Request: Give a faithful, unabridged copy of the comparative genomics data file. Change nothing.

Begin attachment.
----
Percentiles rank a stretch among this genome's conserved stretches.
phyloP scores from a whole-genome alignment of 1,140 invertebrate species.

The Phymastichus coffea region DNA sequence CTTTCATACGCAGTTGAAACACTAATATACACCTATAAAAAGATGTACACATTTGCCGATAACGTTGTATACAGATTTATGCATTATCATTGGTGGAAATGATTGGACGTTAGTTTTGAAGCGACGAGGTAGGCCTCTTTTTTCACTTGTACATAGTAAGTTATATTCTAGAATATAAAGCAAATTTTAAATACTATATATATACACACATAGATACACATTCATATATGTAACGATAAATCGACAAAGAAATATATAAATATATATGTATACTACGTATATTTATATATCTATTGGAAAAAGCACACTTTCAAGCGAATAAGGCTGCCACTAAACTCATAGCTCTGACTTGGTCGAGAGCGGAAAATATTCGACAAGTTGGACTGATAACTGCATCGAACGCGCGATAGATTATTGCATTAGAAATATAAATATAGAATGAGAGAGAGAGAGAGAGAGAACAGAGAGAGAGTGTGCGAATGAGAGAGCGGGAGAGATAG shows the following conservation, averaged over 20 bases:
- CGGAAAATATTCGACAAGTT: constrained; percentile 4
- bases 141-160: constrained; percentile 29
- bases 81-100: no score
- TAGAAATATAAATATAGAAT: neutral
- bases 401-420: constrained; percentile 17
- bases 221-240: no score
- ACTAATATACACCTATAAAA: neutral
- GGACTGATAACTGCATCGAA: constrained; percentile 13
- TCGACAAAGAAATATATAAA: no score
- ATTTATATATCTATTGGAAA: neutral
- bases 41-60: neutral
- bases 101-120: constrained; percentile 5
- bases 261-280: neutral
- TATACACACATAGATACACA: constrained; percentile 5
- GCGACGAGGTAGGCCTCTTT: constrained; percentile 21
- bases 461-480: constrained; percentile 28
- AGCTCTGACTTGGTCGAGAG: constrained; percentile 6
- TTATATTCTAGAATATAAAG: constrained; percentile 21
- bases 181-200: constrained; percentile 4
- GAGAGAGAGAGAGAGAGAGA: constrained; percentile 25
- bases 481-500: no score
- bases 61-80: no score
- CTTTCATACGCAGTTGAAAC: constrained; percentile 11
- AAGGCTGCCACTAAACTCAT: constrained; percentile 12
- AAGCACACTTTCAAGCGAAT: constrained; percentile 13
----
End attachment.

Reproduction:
Percentiles rank a stretch among this genome's conserved stretches.
phyloP scores from a whole-genome alignment of 1,140 invertebrate species.

The Phymastichus coffea region DNA sequence CTTTCATACGCAGTTGAAACACTAATATACACCTATAAAAAGATGTACACATTTGCCGATAACGTTGTATACAGATTTATGCATTATCATTGGTGGAAATGATTGGACGTTAGTTTTGAAGCGACGAGGTAGGCCTCTTTTTTCACTTGTACATAGTAAGTTATATTCTAGAATATAAAGCAAATTTTAAATACTATATATATACACACATAGATACACATTCATATATGTAACGATAAATCGACAAAGAAATATATAAATATATATGTATACTACGTATATTTATATATCTATTGGAAAAAGCACACTTTCAAGCGAATAAGGCTGCCACTAAACTCATAGCTCTGACTTGGTCGAGAGCGGAAAATATTCGACAAGTTGGACTGATAACTGCATCGAACGCGCGATAGATTATTGCATTAGAAATATAAATATAGAATGAGAGAGAGAGAGAGAGAGAACAGAGAGAGAGTGTGCGAATGAGAGAGCGGGAGAGATAG shows the following conservation, averaged over 20 bases:
- CGGAAAATATTCGACAAGTT: constrained; percentile 4
- bases 141-160: constrained; percentile 29
- bases 81-100: no score
- TAGAAATATAAATATAGAAT: neutral
- bases 401-420: constrained; percentile 17
- bases 221-240: no score
- ACTAATATACACCTATAAAA: neutral
- GGACTGATAACTGCATCGAA: constrained; percentile 13
- TCGACAAAGAAATATATAAA: no score
- ATTTATATATCTATTGGAAA: neutral
- bases 41-60: neutral
- bases 101-120: constrained; percentile 5
- bases 261-280: neutral
- TATACACACATAGATACACA: constrained; percentile 5
- GCGACGAGGTAGGCCTCTTT: constrained; percentile 21
- bases 461-480: constrained; percentile 28
- AGCTCTGACTTGGTCGAGAG: constrained; percentile 6
- TTATATTCTAGAATATAAAG: constrained; percentile 21
- bases 181-200: constrained; percentile 4
- GAGAGAGAGAGAGAGAGAGA: constrained; percentile 25
- bases 481-500: no score
- bases 61-80: no score
- CTTTCATACGCAGTTGAAAC: constrained; percentile 11
- AAGGCTGCCACTAAACTCAT: constrained; percentile 12
- AAGCACACTTTCAAGCGAAT: constrained; percentile 13